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I’ll Have Another’s scratching from the 2012 Belmont Stakes
(Image : Bettor - Footage : SB Nation)
BELMONT STAKES (Grade 1)
Belmont Park, Dirt, 2400m
9 June 2012
Word began to circulate just after 11 at Belmont Park on Friday morning. It almost seemed unbelievable. But it was true.
I’ll Have Another, 30 hours from walking into the starting gate for the Belmont Stakes, was going to be scratched. He would not get the chance to join the 11 other 3-year-old colts who had achieved the elusive Triple Crown.
One track worker called home: “Did you hear that? They scratched the horse!” A horseplayer threw his programme and shouted, “Unbelievable.”
Jimmy Crennan of Williston Park, Long Island, who has been to every Belmont since 1980, was set up in the backyard area. “Shock and disappointment,” he said. “It’s like the air comes out of the balloon. I got here today, and I was in such good spirits. I’m sure there will be 30,000 less people here tomorrow now.”
The scratch was extraordinary. Only two previous horses who won the Kentucky Derby and the Preakness Stakes did not contest the Belmont, and those, Burgoo King in 1932 and Bold Venture in 1936, were well before the Triple Crown matured into mainstream prominence.
The Triple Crown is a demanding series. More than nearly any other trainer, D. Wayne Lukas can speak to that. He has won the Belmont Stakes four times and in 1999 his colt Charismatic broke down and finished third in his effort to capture the Triple Crown. Lukas, 76, will saddle the long shot Optimizer in the Belmont on Saturday.
Standing in the paddock soon after hearing the news, Lukas said: “It’s a part of the game the general public doesn’t realize. For Doug to get this horse this far, he had to basically live with him.” Lukas shook his head. “Boy, it knocks you right to your knees,” he said. “This game is humbling.”
Lukas himself was not in great shape. He had a gash on his left temple, and underneath his sunglasses a vicious shiner surrounded his left eye. On Tuesday, one of his horses kicked his head, sending him to the hospital with a concussion and a pint less blood.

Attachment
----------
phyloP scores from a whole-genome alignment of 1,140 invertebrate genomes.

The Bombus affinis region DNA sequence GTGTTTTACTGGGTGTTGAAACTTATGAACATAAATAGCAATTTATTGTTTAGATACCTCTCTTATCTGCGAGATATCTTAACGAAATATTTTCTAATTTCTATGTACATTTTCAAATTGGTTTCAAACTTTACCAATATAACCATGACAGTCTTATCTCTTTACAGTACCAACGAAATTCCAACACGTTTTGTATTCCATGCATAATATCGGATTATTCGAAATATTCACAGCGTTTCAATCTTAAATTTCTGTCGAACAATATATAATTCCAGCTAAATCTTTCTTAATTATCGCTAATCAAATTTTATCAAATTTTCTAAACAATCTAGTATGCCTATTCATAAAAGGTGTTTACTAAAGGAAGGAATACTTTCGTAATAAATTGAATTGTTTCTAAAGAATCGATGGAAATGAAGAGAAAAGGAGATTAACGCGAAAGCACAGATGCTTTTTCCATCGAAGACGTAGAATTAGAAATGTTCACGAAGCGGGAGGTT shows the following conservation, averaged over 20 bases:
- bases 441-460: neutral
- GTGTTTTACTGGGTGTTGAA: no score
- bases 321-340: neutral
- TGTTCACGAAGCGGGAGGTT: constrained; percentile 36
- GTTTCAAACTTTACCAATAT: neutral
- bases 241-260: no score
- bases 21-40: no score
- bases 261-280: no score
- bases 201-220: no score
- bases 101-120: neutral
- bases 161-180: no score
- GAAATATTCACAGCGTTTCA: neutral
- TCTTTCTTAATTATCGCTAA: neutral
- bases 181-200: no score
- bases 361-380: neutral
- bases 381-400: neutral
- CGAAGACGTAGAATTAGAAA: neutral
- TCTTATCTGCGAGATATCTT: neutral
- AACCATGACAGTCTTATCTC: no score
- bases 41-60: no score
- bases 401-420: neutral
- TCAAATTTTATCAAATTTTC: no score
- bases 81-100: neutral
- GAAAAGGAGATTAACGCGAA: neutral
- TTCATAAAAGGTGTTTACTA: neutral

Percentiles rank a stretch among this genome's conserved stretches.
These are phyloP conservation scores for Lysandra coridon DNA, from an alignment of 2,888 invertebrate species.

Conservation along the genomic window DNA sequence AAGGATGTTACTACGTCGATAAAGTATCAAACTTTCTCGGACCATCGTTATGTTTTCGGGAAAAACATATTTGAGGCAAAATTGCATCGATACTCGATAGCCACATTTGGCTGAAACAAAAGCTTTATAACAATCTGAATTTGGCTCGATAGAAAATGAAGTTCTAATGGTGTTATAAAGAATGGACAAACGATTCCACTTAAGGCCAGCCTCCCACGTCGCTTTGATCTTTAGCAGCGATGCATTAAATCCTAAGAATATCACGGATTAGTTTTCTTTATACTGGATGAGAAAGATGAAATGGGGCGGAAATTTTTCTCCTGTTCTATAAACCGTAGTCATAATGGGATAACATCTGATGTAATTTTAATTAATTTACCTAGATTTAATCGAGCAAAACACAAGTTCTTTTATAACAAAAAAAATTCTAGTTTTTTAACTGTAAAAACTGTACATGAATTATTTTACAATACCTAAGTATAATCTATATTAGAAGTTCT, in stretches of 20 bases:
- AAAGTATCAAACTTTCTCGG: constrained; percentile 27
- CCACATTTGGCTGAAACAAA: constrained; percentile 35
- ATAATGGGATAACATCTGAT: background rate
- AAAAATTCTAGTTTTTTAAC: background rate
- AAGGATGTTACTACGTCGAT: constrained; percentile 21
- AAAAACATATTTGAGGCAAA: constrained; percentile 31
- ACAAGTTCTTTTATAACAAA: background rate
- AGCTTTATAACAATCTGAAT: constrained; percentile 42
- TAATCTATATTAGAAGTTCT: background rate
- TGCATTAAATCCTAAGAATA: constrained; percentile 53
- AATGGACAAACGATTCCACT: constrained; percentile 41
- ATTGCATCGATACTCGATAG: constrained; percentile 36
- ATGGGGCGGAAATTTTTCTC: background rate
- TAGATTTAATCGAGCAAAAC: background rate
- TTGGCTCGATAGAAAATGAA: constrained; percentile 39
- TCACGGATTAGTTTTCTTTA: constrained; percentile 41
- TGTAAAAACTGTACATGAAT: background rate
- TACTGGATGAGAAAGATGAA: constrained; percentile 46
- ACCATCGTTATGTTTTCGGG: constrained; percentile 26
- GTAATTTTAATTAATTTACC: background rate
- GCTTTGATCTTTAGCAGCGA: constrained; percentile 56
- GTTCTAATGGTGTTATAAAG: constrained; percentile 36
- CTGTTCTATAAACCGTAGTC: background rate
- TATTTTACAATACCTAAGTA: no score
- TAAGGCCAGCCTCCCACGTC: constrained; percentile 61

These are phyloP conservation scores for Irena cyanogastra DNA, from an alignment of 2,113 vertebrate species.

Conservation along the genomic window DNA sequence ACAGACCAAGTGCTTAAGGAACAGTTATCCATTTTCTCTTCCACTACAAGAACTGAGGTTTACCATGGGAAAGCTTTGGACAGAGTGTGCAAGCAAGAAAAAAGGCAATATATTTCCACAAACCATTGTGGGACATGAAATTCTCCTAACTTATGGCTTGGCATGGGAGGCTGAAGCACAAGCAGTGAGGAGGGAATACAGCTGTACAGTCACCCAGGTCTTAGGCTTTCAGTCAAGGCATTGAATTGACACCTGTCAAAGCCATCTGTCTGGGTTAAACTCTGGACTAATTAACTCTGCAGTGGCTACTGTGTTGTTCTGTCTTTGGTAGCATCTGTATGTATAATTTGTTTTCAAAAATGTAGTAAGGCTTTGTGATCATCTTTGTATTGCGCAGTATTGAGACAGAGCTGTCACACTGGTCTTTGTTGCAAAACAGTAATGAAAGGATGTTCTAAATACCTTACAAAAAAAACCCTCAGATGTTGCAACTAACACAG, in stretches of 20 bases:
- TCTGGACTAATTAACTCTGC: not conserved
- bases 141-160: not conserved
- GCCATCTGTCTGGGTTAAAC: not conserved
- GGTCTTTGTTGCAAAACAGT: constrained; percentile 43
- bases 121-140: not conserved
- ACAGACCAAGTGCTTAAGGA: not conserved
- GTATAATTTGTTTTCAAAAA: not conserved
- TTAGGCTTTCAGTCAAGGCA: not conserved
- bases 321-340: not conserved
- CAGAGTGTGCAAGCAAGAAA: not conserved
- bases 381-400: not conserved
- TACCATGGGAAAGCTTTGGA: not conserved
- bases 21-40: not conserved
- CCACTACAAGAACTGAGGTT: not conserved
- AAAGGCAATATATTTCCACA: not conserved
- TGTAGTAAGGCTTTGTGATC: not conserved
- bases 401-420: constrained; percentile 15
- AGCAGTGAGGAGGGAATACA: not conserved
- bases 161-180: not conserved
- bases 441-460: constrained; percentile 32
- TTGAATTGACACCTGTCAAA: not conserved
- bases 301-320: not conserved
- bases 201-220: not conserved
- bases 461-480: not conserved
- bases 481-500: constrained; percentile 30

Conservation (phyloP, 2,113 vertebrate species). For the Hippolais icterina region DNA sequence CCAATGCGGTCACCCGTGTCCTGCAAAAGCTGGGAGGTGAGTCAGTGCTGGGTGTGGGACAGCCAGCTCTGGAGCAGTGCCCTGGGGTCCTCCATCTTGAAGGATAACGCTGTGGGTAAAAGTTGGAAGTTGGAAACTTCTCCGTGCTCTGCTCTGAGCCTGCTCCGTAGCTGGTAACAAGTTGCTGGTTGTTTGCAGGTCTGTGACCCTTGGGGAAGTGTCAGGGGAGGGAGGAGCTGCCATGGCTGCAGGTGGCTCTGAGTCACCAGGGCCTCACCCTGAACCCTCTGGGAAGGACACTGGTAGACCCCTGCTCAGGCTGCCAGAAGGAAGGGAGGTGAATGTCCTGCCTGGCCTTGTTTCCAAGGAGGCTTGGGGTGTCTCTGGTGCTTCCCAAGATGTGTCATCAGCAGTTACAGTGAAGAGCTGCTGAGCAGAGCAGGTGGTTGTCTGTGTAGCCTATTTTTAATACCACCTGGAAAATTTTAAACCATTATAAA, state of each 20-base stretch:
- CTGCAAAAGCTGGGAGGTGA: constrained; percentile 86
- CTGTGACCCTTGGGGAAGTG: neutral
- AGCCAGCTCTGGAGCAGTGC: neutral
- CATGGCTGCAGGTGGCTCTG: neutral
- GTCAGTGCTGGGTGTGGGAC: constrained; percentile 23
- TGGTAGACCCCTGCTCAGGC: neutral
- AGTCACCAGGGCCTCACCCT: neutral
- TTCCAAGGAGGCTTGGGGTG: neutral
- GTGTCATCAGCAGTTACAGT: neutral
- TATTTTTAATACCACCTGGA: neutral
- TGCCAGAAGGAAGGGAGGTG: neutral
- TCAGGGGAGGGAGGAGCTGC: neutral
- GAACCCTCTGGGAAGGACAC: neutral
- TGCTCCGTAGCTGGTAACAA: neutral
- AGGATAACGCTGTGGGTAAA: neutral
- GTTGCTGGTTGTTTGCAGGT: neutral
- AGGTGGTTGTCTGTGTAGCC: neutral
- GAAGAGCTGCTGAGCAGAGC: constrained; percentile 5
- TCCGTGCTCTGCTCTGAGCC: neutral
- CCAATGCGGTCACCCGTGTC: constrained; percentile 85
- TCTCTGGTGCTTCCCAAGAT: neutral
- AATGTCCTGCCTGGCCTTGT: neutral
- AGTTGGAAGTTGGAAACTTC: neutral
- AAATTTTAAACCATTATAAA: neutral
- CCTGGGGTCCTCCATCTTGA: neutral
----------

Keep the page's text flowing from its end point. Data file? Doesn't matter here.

Like O’Neill, Lukas has been in this position. The day before the 1995 Belmont Stakes, he scratched the heavily favored Timber Country because of a fever. The Kentucky Derby favorites A.P. Indy, in 1992, and I Want Revenge, in 2009, were scratched before the race. I’ll Have Another’s scratch also called to mind Majestic Prince, who in 1969 entered the Belmont Stakes undefeated but with a known tendon injury. His trainer Johnny Longden was pressured into running him, and he finished second but never raced again.
O’Neill called I’ll Have Another’s injury a “freakish thing,” but Lukas said the rigors of the Triple Crown had escalated over the years. The fields are larger in Triple Crown races now, and the graded-stakes earnings required to get into the Derby require aggressive campaigning early in a horse’s career.
“The Triple Crown does take more out of horses now,” Lukas said. “It’s much more demanding. Much more.”
Behind Lukas, on benches circling the paddock, early arrivals were turning over the news. Besides disbelief, there was, as befits racetrack habitués, cynicism.
“I think he would have got beat anyway,” said John Rosiak, a Queens resident who said he had been coming to Belmont for 50 years. “He would have come in third or fourth.”
Rosiak said he had 20 bets for the Belmont he had to place for his friends and relatives. But he said none of them had to be changed. I’ll Have Another was nowhere on those tickets.
“They all seem to like Optimizer,” he said.
Hours earlier, there were no outward signs portending the unfortunate turn for I’ll Have Another. A few people milled about at O’Neill’s barn at 9:30 am, and they were in good spirits.
By 12:45, dozens of reporters had formed a bottleneck outside the detention barn where I’ll Have Another and his 11 expected rivals have resided since Wednesday.
Nearby, two security guards stood on the path that leads from the barns to the racetrack. Five precocious 2-year-old colts and one 2-year-old filly bounced on their toes on their way over for the second race. It was a well-bred bunch, and the thought occurred, as it does when races for 2-year-olds are run this time of year, that a classics winner might be among them.
The security guards stoically acknowledged that they had heard the news of I’ll Have Another. One of them said to the other, “At least it will be quieter tomorrow.”
Racetrack life ticked on under a warm sun. But another chance had passed, and the crowning of a 12th Triple Crown champion again looked far away.
Extract from The New York Times